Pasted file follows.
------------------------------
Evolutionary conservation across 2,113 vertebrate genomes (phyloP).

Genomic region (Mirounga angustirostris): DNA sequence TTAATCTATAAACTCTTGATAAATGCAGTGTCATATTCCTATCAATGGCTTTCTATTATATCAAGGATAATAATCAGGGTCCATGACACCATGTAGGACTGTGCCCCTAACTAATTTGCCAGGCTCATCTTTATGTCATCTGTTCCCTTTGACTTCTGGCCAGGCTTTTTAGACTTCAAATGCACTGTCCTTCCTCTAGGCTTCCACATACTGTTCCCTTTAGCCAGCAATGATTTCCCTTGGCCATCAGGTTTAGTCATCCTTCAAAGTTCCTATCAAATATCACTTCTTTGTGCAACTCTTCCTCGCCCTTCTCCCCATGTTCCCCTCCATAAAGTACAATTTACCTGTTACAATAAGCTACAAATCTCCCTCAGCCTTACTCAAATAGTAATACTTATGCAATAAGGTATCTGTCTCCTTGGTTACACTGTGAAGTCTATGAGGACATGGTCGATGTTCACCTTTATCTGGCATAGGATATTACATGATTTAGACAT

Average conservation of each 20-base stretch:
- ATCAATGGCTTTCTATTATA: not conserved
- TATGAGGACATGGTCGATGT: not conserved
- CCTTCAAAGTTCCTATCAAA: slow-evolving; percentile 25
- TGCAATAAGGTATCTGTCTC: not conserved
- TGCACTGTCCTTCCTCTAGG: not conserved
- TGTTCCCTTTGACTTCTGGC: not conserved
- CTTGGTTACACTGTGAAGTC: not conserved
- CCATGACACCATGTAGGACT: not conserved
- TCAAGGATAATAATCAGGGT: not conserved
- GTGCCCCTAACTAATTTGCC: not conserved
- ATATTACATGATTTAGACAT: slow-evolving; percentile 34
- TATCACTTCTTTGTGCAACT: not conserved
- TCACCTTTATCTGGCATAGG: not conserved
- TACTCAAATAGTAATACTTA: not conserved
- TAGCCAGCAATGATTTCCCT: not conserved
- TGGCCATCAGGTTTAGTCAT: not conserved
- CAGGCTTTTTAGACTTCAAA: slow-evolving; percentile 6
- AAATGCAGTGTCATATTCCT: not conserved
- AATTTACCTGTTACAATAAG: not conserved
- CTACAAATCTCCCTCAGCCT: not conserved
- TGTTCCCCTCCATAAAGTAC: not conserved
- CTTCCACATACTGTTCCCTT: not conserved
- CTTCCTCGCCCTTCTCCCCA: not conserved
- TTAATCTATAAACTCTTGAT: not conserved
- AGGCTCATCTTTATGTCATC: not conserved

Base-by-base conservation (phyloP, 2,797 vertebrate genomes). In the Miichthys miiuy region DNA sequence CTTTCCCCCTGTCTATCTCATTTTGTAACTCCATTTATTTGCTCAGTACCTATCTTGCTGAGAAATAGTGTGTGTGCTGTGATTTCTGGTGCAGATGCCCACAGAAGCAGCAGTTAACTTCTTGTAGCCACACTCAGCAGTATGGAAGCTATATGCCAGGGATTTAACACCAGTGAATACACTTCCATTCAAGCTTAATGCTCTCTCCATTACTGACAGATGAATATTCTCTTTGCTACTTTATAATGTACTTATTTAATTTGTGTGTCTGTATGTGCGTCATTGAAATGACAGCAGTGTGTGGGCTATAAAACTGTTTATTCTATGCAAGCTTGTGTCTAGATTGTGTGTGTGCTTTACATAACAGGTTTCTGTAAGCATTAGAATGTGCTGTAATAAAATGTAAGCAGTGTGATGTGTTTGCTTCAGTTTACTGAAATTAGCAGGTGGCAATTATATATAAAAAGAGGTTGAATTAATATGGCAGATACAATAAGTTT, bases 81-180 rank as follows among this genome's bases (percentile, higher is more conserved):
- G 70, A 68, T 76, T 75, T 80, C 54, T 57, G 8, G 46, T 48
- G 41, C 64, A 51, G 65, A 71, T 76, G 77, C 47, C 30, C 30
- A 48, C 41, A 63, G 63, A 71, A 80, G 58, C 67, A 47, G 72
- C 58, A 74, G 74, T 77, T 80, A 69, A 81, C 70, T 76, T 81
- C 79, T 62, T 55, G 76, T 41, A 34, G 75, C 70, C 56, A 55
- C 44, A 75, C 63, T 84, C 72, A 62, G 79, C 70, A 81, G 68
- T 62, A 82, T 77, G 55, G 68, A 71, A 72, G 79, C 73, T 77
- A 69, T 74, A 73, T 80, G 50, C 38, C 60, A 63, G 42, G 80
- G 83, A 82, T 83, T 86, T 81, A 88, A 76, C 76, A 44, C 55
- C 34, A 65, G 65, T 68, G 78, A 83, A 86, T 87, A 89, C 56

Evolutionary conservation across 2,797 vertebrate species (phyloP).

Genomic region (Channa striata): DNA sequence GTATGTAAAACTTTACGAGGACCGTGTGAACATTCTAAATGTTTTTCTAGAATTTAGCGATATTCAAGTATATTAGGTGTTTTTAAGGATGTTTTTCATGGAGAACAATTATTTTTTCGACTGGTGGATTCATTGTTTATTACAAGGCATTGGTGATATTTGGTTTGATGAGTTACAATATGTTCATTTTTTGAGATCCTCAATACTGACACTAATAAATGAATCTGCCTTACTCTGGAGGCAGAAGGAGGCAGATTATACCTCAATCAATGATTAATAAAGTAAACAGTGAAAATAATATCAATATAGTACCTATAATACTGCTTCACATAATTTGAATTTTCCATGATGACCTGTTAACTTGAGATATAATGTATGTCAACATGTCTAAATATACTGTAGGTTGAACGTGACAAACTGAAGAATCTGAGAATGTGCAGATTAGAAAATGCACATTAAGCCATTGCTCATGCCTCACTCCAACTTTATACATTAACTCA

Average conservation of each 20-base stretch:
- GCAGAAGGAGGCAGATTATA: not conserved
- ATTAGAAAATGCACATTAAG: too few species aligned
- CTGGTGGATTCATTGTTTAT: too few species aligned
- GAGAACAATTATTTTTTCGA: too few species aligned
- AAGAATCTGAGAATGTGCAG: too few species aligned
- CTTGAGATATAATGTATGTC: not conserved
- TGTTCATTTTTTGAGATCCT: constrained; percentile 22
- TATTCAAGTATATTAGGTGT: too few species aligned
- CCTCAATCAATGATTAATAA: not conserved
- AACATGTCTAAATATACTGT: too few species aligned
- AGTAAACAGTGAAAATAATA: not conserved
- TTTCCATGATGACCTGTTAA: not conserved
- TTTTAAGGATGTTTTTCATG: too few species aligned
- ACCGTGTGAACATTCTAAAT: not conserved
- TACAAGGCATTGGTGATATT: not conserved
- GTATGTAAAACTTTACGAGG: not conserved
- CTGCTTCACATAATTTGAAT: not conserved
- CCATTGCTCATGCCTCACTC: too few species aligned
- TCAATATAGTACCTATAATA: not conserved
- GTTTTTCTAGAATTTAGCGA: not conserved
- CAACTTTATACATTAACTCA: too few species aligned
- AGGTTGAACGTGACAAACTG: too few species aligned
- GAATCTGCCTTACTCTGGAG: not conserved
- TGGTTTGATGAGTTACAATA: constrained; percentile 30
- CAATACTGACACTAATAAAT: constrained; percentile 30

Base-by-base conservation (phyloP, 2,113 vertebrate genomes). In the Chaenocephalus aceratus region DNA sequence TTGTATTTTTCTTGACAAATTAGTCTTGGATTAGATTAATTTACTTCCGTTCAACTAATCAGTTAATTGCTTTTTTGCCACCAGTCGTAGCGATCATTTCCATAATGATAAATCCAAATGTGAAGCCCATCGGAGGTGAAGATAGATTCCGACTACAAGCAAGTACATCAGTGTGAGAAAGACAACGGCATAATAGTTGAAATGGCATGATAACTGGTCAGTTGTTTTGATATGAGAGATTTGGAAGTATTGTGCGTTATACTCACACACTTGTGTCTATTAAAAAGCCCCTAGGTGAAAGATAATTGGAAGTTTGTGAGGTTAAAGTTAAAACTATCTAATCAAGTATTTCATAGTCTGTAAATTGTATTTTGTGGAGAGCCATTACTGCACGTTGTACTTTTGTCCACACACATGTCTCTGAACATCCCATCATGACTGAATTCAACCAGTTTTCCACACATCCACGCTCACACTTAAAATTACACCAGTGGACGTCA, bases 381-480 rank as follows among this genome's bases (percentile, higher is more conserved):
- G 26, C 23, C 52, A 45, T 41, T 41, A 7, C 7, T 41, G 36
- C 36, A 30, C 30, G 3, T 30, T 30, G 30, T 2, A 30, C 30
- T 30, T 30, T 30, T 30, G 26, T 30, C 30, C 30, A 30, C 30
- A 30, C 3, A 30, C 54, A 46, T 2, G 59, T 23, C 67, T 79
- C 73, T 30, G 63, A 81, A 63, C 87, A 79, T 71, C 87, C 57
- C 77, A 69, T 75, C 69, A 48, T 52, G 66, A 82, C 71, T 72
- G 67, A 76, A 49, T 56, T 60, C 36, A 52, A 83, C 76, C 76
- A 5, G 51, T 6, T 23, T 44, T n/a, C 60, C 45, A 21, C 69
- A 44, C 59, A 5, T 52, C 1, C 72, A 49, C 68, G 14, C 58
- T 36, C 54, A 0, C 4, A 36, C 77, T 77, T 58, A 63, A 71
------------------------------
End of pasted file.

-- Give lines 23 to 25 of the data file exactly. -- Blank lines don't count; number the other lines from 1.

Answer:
- CTACAAATCTCCCTCAGCCT: not conserved
- TGTTCCCCTCCATAAAGTAC: not conserved
- CTTCCACATACTGTTCCCTT: not conserved